The bottom line with multiple monitors is about fundamental productivity gains. When you spread a desktop across two or more screens, you can see more, toggle windows less, make clearer decisions, and accomplish more work in less time.
Scientific studies proving this point are still rare, but the evidence is starting to accumulate. The first major finding was in a study conducted in 2003 by NEC-Mitsubishi, ATI, and the University of Utah called “Productivity and Multi-Screen Displays.” The results stated: “Participants in the study considered multi-screen configurations significantly more useful than single screens and preferred multiple monitor setups on every measure of usability. They found them 29% more effective for tasks, 24% more comfortable to use in tasks, and found it 39% easier to move around sources of information.”
Next up is a series of more recent studies conducted by the Visualization and Interaction for Business and Entertainment (VIBE) group within Microsoft Research, which created a 42” widescreen display with 3072 x 768 resolution—essentially three side-by-side XGA screens blended into one curved Plexiglas sheet. Microsoft’s investigation found that users’ productivity increased anywhere from 9% to 50% depending on the application or activity. Moreover, the group discovered that a broader display field can improve the user’s memory. “There’s something about engaging the peripheral vision that improves your spatial memory of what has gone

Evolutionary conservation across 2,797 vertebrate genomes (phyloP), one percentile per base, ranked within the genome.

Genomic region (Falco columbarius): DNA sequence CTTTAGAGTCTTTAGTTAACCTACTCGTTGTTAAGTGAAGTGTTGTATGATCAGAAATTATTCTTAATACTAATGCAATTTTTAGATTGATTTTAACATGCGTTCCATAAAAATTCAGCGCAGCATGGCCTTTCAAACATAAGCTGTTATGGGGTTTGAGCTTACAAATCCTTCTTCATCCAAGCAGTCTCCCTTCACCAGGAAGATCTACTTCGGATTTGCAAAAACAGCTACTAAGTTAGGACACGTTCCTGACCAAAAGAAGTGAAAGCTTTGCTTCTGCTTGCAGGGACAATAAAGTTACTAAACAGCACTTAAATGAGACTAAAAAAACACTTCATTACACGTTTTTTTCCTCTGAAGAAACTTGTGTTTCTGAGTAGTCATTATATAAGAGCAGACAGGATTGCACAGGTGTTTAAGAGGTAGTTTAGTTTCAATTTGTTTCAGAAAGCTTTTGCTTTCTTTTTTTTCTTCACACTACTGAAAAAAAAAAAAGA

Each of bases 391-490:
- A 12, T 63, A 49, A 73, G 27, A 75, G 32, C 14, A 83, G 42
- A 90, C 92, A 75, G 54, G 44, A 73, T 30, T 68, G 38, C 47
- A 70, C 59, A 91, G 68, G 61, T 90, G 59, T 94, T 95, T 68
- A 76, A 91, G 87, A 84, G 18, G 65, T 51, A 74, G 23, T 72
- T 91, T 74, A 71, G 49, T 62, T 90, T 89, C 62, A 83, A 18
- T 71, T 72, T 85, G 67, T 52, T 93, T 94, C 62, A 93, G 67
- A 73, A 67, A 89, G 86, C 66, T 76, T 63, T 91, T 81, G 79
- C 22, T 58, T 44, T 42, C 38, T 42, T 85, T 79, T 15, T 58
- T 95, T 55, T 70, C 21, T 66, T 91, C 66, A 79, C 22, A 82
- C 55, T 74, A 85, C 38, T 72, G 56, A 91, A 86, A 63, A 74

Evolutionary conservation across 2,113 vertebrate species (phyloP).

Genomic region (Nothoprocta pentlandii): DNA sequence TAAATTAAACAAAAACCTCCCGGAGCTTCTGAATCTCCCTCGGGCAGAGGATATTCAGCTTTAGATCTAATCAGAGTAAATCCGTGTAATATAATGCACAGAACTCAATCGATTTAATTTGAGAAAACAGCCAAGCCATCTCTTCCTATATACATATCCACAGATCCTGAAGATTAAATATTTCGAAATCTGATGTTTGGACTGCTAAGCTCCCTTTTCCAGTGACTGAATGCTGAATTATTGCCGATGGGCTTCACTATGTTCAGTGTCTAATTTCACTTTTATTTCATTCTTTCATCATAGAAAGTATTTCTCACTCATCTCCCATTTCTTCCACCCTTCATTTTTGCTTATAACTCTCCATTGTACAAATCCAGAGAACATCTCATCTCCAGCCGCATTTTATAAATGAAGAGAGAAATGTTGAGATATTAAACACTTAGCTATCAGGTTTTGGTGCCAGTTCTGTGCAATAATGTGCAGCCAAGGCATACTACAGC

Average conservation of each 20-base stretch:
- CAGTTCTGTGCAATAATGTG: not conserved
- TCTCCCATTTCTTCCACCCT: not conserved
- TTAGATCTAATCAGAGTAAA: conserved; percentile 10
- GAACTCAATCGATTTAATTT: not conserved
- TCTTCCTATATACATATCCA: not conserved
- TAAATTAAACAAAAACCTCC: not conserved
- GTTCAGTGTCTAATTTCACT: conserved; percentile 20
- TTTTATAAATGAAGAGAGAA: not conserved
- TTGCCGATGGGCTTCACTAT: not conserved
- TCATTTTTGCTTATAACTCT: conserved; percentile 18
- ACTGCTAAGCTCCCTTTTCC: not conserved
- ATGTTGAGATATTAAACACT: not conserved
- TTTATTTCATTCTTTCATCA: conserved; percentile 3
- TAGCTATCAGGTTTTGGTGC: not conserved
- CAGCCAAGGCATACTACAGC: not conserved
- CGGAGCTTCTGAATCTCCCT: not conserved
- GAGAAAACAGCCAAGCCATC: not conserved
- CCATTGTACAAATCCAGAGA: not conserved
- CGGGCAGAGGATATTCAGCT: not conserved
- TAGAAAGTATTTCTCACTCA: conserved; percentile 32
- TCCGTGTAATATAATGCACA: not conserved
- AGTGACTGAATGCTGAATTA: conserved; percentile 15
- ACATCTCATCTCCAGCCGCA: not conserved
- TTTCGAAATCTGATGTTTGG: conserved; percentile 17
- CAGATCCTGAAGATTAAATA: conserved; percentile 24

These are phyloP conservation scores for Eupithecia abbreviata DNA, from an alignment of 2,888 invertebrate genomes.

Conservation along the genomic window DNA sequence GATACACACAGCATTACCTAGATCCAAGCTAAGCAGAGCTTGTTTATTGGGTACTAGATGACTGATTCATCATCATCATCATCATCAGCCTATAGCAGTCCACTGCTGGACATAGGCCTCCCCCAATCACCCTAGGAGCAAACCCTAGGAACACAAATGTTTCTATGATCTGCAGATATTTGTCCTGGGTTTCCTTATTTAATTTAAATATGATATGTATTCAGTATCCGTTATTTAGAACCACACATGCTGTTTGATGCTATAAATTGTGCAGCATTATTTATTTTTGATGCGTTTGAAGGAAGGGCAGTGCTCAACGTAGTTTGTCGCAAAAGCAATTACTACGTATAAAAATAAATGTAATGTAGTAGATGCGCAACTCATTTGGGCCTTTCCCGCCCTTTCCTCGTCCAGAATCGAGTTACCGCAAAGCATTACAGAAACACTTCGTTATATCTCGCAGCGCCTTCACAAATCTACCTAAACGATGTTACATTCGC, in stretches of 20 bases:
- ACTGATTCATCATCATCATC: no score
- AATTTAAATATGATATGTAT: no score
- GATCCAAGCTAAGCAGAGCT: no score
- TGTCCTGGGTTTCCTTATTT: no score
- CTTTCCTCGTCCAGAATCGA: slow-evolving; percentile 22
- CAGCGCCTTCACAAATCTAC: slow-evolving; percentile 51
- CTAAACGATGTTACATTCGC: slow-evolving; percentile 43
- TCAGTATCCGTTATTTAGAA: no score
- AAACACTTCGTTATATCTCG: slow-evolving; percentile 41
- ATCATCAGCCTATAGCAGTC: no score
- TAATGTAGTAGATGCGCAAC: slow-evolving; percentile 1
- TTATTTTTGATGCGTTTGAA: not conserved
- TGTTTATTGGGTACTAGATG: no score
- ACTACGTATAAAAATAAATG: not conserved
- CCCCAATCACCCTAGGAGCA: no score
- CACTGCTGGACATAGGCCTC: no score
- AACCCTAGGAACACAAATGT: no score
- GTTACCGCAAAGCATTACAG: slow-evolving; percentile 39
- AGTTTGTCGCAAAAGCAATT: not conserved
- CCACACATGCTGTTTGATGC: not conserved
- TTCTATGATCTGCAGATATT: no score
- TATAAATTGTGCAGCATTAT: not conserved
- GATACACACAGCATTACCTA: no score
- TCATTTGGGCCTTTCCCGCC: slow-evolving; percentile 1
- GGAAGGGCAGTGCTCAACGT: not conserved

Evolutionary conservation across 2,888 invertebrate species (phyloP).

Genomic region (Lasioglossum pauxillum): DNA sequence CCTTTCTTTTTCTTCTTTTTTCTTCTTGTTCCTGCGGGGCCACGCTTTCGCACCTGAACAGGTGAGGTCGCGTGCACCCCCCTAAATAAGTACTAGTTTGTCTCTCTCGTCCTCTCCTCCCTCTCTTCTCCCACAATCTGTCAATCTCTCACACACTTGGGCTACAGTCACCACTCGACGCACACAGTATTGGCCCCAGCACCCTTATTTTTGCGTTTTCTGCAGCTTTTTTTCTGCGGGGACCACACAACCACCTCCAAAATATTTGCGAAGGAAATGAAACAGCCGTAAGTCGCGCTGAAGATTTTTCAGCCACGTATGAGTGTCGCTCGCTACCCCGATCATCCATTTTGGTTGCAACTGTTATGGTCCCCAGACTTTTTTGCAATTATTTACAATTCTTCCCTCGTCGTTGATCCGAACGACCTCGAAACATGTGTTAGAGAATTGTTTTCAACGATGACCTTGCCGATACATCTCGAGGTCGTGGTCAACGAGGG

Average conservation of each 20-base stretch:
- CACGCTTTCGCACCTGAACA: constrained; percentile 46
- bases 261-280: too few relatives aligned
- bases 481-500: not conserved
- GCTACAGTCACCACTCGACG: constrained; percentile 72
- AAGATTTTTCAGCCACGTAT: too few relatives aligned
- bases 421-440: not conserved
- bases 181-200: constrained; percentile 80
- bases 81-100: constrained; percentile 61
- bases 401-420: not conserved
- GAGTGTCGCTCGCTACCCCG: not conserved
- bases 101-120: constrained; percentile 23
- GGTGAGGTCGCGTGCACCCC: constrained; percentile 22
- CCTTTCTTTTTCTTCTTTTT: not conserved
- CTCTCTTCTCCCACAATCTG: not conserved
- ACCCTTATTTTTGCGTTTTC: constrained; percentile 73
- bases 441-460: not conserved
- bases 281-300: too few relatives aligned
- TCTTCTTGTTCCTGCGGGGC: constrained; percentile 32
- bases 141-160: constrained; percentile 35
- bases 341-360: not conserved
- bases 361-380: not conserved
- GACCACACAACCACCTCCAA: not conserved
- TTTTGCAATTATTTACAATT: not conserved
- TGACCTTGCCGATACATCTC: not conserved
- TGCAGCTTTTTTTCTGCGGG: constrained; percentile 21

on,” noted one Microsoft researcher. Investigators were also surprised to find that women achieve greater spatial recognition and navigation improvement than men from a larger display field.
Jon Peddie Research also polled several thousand people on many aspects of multi-monitor adoption and usage.
“We did a study on efficiency gains from multi-monitor use,” notes company president Jon Peddie, “and the gains ranged from 0% to 100% or more. The overall standard deviation settled in around 25% to 30%, and this is for users of everything from everyday productivity programs to high-end graphics packages. This is why I cannot understand why the monitor guys are not all over this. They see the same data you and I do, yet they don’t seem to push multi-monitor usage for some reason.”
NEC Display, seemingly the much-needed innovator in the business display world, did offer us one case study regarding Software Spectrum, a multi-national IT services provider. Software Spectrum outfitted 500 employees worldwide with dual-monitor setups. Customer service reps immediately reported a minimization in scrolling, navigation, and printing necessary in order to view pertinent customer information. Customer hold times went down, as did printing costs, productivity went up, and there was no negative impact on labor costs. NEC’s case study also notes that Forbes.com experienced a 50% drop in editorial production times among copy editors who adopted dual monitors.
Irresistible, right? Every customer should want one...or two or three. You would think so. But the question is: Why is there so little multi-monitor demand?